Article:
A K-State livestock economist explains how tight beef supply has caused several U.S. packing plants to turn off the lights and the economic impacts of these closures.
March 2008, Emporia, Kansas—a Tyson beef plant ceased a majority of its beef processing operations. February 2013, Plainview, Texas—Cargill stopped processing beef at one of its facilities. April 2014, Brawley, California—a beef packing plant operated by the National Beef Packing Co. closed its doors. In just the past two weeks, closing announcements of another Cargill packing plant in Milwaukee, Wisconsin, and L&H Packing Co. in San Antonio, Texas, have come to light.
These few examples of closures in the last six years reflect a trend in the United States that has gone on for more than a decade, according to Glynn Tonsor, livestock economist for K-State Research and Extension.
“For more than 12 years we’ve been shrinking the U.S. beef herd, so we need fewer processing plants and feedlots than we used to,” Tonsor said. “Economists call this excess capacity in the industry. Plant-by-plant there may be individual reasons for the closings, but the national-level story of why we are having closures is we simply have more hooks and more processing capacity than we need.”
Tight cattle supply has driven the closures, which has affected different major packing companies in different areas. Tonsor said location of the plants is part of the issue.
“The availability of cattle, the proximity to the border to be able to import cattle from Mexico or Canada and the proximity to large dairies if it’s a cow processing facility all come into play,” he said. “But, at the end of the day each plant has to have a local supply relative to its capacity. Some plants are in a better position with that than others.”
Tonsor said the United States’ beef processing industry is slowly moving north and east compared to what it used to be. He recognizes the Milwaukee plant closure doesn’t fit that trend, but in general, the processing move is consistent with the cattle supply moving north and drying up in the industry’s southwest corner—an area that has experienced severe drought the past few years.
Many are affected by the closures, Tonsor said, especially the local plant workers who have lost jobs. The local impact of a closure, from an economic perspective, is a reduced tax base for the area and property value pressures, as examples, that adversely affect the local economy.
“That doesn’t fit the livestock or meat supply chain per se, but I don’t want to understate the impact (of closures) on the local economy,” he said.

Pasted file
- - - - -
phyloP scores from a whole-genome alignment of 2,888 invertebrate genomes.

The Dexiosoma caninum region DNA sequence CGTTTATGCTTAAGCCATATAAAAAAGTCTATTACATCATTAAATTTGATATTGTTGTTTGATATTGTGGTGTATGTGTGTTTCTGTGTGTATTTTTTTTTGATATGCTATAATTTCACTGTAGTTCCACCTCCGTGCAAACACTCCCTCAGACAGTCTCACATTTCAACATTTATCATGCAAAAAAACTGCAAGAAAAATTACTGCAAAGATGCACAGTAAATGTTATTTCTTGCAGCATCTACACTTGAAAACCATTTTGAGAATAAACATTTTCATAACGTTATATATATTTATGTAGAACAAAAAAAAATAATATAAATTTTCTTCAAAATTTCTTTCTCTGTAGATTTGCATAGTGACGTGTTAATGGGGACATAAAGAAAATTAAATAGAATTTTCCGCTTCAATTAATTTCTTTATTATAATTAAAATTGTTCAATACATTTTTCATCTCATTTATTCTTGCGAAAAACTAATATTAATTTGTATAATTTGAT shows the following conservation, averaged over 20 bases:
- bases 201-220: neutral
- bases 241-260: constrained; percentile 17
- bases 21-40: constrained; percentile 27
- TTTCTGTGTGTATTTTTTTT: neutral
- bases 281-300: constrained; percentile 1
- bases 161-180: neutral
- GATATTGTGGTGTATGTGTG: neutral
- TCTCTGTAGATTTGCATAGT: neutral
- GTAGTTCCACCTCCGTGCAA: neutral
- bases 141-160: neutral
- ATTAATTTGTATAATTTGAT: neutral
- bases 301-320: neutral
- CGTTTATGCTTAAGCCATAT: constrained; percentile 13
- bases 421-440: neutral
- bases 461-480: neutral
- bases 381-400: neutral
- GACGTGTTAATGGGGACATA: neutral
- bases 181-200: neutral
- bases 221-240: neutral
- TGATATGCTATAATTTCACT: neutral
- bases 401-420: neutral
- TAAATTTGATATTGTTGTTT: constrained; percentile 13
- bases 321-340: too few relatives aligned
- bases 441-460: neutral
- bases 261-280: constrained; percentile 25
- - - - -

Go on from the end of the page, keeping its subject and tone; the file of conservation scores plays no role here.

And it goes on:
From a national perspective, Tonsor said he believes the excess capacity issue will take time before it’s resolved, and it will get worse before it gets better. Perhaps the announcements aren’t surprising, but it’s hard to say which plant is going to close next and when.
“We’re probably not done; we may have more yet (to close),” he said. “We’re probably going to shrink the herd even more. To grow the herd, we have to shrink supplies by holding females out of the supply chain to expand the breeding herd.”
The uncertainty of which packing plant or feedlot might close next is an economic drain, Tonsor said. When the industry comes to equilibrium, where the right number of packing plants and feedlots are in place, the uncertainty will lessen.
“There’s notable value in (reduced uncertainty), because feedyard or cow-calf operators who retain ownership might be little less worried about local market access,” he said.
Tonsor said he doesn’t believe the excess capacity issue and individual plant closures will affect consumers, because competition in the packing industry remains vibrant. There isn’t one plant processing all cattle, and several companies are still running multiple plants.
How herd rebuilding comes into play
Currently, the process of herd rebuilding in the United States on the heels of drought conditions and high cattle prices, is showing mixed signals, Tonsor said. He believes herd expansion is occurring, and some reports indicate that.
“We do have fewer heifers showing up in the feedyards,” he said. “That tells me they’re staying on a ranch somewhere, but to be fair, there are mixed signals.”
The most recent U.S. Department of Agriculture (USDA) cattle inventory report shows herd expansion is not happening, Tonsor said. So it remains unknown if cow-calf producers have started the process.
“Once it has started, it’s a two-year process from when we hold a heifer back until we get a calf that enters the supply chain to grow the total calf crop,” he said. “Most would say it’s even three years by the time you account for delays in getting an animal bred. It’s a multi-year story.”
The beef industry has a much longer biological lag in the entire production process compared to many other meat industries, Tonsor said. The lag is a good thing in that cattle producers have price support because of current tight supplies and strong demand. However, it’s a bad thing for operators in the feeding and processing segments, because excess capacity could take that much longer to be resolved.